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The Life of Yakoob Beg by Boulger

Variations in spelling and hyphenation have been retained as in the original.

Some typographical and punctuation errors have been corrected. A complete list follows the text.

Words italicized in the original are surrounded by _underscores_.

Superscripted words are surrounded by {} brackets.

The 'oe' ligature is represented as oe.

THE LIFE

OF

YAKOOB BEG;

ATHALIK GHAZI, AND BADAULET;

AMEER OF KASHGAR.

BY

DEMETRIUS CHARLES BOULGER,

MEMBER OF THE ROYAL ASIATIC SOCIETY.

_WITH MAP AND APPENDIX._

LONDON: W{M} H. ALLEN & CO., 13, WATERLOO PLACE, S.W. 1878.

_[All rights reserved.]_

LONDON: PRINTED BY WOODFALL AND KINDER, MILFORD LANE, STRAND, W.C.

THE LIFE

OF

YAKOOB BEG.

TO MY FATHER,

BRIAN AUSTEN BOULGER,

I Dedicate

THE FOLLOWING PAGES, AS SOME FAINT TOKEN OF FILIAL AFFECTION AND GRATITUDE.

PREFACE.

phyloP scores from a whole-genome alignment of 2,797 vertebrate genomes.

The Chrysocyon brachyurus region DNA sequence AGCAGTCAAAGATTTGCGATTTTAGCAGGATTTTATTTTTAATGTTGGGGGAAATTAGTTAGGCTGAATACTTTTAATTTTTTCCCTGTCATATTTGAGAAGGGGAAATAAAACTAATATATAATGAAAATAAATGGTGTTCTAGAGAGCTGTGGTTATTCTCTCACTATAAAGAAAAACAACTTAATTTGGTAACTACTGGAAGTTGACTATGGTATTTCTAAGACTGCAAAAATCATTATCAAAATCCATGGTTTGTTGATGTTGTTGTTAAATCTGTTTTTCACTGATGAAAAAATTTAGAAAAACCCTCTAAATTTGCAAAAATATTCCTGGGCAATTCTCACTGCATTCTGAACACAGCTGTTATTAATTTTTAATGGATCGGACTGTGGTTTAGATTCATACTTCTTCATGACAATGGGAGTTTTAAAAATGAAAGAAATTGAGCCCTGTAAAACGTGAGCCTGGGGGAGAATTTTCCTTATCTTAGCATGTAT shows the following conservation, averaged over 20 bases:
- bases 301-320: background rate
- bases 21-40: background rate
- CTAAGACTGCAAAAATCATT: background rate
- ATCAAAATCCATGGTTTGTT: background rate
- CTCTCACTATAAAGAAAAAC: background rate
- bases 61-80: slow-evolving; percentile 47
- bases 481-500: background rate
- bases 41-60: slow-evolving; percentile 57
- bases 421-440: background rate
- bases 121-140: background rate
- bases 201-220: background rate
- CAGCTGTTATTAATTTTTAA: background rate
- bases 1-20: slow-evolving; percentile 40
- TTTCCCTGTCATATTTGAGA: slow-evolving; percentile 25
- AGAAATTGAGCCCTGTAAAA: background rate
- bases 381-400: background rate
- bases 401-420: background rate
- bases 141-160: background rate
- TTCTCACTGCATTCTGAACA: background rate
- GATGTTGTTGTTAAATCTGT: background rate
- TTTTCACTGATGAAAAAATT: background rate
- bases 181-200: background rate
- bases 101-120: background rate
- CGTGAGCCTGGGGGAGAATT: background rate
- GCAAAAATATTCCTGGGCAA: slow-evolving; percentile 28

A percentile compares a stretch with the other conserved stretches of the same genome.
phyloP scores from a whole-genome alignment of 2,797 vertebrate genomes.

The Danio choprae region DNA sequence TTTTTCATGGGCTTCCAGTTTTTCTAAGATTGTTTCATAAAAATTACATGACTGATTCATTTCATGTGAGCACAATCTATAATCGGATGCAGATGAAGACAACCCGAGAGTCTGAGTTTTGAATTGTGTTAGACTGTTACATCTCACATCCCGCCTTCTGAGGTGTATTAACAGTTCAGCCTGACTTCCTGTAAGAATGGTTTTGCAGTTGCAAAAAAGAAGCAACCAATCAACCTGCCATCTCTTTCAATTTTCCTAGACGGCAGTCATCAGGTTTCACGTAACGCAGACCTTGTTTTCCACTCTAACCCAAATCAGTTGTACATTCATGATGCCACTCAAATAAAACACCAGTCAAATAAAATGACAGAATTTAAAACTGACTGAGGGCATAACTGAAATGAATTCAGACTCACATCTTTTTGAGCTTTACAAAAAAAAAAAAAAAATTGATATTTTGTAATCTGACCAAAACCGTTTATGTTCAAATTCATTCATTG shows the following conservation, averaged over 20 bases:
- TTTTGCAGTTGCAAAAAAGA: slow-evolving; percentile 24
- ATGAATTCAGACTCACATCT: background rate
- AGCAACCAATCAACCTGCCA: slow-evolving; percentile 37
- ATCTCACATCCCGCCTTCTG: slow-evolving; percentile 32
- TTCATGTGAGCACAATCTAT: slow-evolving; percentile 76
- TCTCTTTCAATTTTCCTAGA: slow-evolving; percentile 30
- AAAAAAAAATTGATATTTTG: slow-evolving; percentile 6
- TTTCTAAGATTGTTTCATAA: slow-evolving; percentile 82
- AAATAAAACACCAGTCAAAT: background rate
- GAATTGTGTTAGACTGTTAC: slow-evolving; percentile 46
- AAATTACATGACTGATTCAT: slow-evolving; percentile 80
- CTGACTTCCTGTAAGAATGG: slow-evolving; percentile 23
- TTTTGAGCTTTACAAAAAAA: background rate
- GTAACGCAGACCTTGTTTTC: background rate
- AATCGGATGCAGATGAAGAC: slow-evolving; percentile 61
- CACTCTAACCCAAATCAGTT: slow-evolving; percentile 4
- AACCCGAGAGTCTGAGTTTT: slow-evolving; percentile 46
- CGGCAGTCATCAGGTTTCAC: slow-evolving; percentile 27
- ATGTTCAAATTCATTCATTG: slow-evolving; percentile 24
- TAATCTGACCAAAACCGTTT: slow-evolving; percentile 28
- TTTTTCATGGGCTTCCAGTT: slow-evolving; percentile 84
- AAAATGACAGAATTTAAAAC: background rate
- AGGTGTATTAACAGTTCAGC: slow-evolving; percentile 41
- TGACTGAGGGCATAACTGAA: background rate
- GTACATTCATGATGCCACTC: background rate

The following account of the life of Yakoob Beg was written with a twofold intention. In the first place, it attempts to trace the career of a soldier of fortune, who, without birth, power, or even any great amount of genius, constructed an independent rule in Central Asia, and maintained it against many adversaries during the space of twelve years. The name of the Athalik Ghazi became so well known in this country, and his person was so exaggerated by popular report, that those who come to these pages with a belief that their hero will be lauded to the skies must be disappointed. Yakoob Beg was a very able and courageous man, and the task he did accomplish in Kashgaria was in the highest degree creditable; but he was no Timour or Babur. His internal policy was marred by his severity, and the system of terrorism that he principally adopted; and his external policy, bold and audacious as it often was, was enfeebled by periods of vacillation and doubt. Yet his career was truly remarkable. He was not the arbiter of the destinies of Central Asia, nor was he even the consistent opponent of Russian claims to supremacy therein. He was essentially of the common mould of human nature, sharing the weaknesses and the fears of ordinary men. The Badaulet, or "the fortunate one," as he was called, was essentially indebted to good fortune in many crises of his career. He cannot, in any sense, be compared to the giants produced by Central Asia in days of old; and among moderns Dost Mahomed of Afghanistan probably should rank as high as he does. Yet he gives an individuality to the history of Kashgar that it would otherwise lack. The recent triumphs of the Chinese received all their attraction to Englishmen from the decline and fall of Yakoob Beg, the hero they had erected in the country north of Cashmere.


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